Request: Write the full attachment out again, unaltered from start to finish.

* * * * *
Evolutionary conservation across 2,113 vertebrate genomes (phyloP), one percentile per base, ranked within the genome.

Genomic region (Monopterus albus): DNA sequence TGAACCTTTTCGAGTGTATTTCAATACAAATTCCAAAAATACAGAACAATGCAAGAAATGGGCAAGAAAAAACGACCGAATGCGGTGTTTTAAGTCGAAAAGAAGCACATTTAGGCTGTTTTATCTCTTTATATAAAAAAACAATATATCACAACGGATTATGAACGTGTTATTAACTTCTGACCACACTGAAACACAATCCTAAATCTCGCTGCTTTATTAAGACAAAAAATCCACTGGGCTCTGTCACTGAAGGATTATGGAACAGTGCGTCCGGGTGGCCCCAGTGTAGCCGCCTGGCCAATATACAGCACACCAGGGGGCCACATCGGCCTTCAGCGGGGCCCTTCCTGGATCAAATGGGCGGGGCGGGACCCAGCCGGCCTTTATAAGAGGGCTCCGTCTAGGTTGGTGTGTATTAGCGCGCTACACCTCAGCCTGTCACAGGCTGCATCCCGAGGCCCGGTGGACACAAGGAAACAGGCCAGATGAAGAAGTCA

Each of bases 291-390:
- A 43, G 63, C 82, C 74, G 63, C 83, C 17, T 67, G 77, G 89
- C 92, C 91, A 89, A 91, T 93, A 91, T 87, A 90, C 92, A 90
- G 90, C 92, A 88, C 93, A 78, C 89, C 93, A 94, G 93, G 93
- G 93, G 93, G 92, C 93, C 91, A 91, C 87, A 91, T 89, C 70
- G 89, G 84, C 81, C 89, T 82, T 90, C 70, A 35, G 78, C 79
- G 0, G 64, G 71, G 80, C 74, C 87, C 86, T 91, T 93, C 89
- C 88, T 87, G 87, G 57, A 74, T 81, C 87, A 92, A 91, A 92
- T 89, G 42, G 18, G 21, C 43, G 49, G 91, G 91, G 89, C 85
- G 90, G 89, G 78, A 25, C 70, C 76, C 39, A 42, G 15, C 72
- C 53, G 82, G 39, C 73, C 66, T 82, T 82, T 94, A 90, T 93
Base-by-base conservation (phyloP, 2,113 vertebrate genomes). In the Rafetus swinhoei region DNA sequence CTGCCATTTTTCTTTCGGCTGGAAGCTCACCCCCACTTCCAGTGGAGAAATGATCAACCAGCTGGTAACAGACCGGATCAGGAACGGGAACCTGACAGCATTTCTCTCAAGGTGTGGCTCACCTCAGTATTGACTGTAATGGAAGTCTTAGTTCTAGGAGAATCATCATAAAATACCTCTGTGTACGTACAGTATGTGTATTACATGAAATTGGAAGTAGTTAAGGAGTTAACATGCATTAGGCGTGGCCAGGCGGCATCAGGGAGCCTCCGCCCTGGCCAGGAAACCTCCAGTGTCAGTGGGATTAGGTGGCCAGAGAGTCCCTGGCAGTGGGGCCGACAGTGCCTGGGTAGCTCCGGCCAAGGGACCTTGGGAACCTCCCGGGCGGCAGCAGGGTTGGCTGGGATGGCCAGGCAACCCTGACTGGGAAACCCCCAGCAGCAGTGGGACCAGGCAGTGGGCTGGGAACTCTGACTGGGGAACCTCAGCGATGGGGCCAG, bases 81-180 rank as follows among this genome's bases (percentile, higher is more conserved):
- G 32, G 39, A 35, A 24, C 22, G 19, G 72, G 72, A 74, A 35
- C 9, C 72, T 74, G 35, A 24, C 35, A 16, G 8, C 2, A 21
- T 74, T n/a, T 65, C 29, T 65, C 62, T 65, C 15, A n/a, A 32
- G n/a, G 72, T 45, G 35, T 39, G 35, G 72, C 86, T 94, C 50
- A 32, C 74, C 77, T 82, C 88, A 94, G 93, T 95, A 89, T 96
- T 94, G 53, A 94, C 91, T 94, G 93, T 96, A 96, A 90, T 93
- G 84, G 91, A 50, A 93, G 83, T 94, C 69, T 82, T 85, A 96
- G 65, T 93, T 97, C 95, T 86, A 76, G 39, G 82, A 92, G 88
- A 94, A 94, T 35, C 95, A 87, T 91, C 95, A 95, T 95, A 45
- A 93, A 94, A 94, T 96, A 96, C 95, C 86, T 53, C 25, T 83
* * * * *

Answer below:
Evolutionary conservation across 2,113 vertebrate genomes (phyloP), one percentile per base, ranked within the genome.

Genomic region (Monopterus albus): DNA sequence TGAACCTTTTCGAGTGTATTTCAATACAAATTCCAAAAATACAGAACAATGCAAGAAATGGGCAAGAAAAAACGACCGAATGCGGTGTTTTAAGTCGAAAAGAAGCACATTTAGGCTGTTTTATCTCTTTATATAAAAAAACAATATATCACAACGGATTATGAACGTGTTATTAACTTCTGACCACACTGAAACACAATCCTAAATCTCGCTGCTTTATTAAGACAAAAAATCCACTGGGCTCTGTCACTGAAGGATTATGGAACAGTGCGTCCGGGTGGCCCCAGTGTAGCCGCCTGGCCAATATACAGCACACCAGGGGGCCACATCGGCCTTCAGCGGGGCCCTTCCTGGATCAAATGGGCGGGGCGGGACCCAGCCGGCCTTTATAAGAGGGCTCCGTCTAGGTTGGTGTGTATTAGCGCGCTACACCTCAGCCTGTCACAGGCTGCATCCCGAGGCCCGGTGGACACAAGGAAACAGGCCAGATGAAGAAGTCA

Each of bases 291-390:
- A 43, G 63, C 82, C 74, G 63, C 83, C 17, T 67, G 77, G 89
- C 92, C 91, A 89, A 91, T 93, A 91, T 87, A 90, C 92, A 90
- G 90, C 92, A 88, C 93, A 78, C 89, C 93, A 94, G 93, G 93
- G 93, G 93, G 92, C 93, C 91, A 91, C 87, A 91, T 89, C 70
- G 89, G 84, C 81, C 89, T 82, T 90, C 70, A 35, G 78, C 79
- G 0, G 64, G 71, G 80, C 74, C 87, C 86, T 91, T 93, C 89
- C 88, T 87, G 87, G 57, A 74, T 81, C 87, A 92, A 91, A 92
- T 89, G 42, G 18, G 21, C 43, G 49, G 91, G 91, G 89, C 85
- G 90, G 89, G 78, A 25, C 70, C 76, C 39, A 42, G 15, C 72
- C 53, G 82, G 39, C 73, C 66, T 82, T 82, T 94, A 90, T 93
Base-by-base conservation (phyloP, 2,113 vertebrate genomes). In the Rafetus swinhoei region DNA sequence CTGCCATTTTTCTTTCGGCTGGAAGCTCACCCCCACTTCCAGTGGAGAAATGATCAACCAGCTGGTAACAGACCGGATCAGGAACGGGAACCTGACAGCATTTCTCTCAAGGTGTGGCTCACCTCAGTATTGACTGTAATGGAAGTCTTAGTTCTAGGAGAATCATCATAAAATACCTCTGTGTACGTACAGTATGTGTATTACATGAAATTGGAAGTAGTTAAGGAGTTAACATGCATTAGGCGTGGCCAGGCGGCATCAGGGAGCCTCCGCCCTGGCCAGGAAACCTCCAGTGTCAGTGGGATTAGGTGGCCAGAGAGTCCCTGGCAGTGGGGCCGACAGTGCCTGGGTAGCTCCGGCCAAGGGACCTTGGGAACCTCCCGGGCGGCAGCAGGGTTGGCTGGGATGGCCAGGCAACCCTGACTGGGAAACCCCCAGCAGCAGTGGGACCAGGCAGTGGGCTGGGAACTCTGACTGGGGAACCTCAGCGATGGGGCCAG, bases 81-180 rank as follows among this genome's bases (percentile, higher is more conserved):
- G 32, G 39, A 35, A 24, C 22, G 19, G 72, G 72, A 74, A 35
- C 9, C 72, T 74, G 35, A 24, C 35, A 16, G 8, C 2, A 21
- T 74, T n/a, T 65, C 29, T 65, C 62, T 65, C 15, A n/a, A 32
- G n/a, G 72, T 45, G 35, T 39, G 35, G 72, C 86, T 94, C 50
- A 32, C 74, C 77, T 82, C 88, A 94, G 93, T 95, A 89, T 96
- T 94, G 53, A 94, C 91, T 94, G 93, T 96, A 96, A 90, T 93
- G 84, G 91, A 50, A 93, G 83, T 94, C 69, T 82, T 85, A 96
- G 65, T 93, T 97, C 95, T 86, A 76, G 39, G 82, A 92, G 88
- A 94, A 94, T 35, C 95, A 87, T 91, C 95, A 95, T 95, A 45
- A 93, A 94, A 94, T 96, A 96, C 95, C 86, T 53, C 25, T 83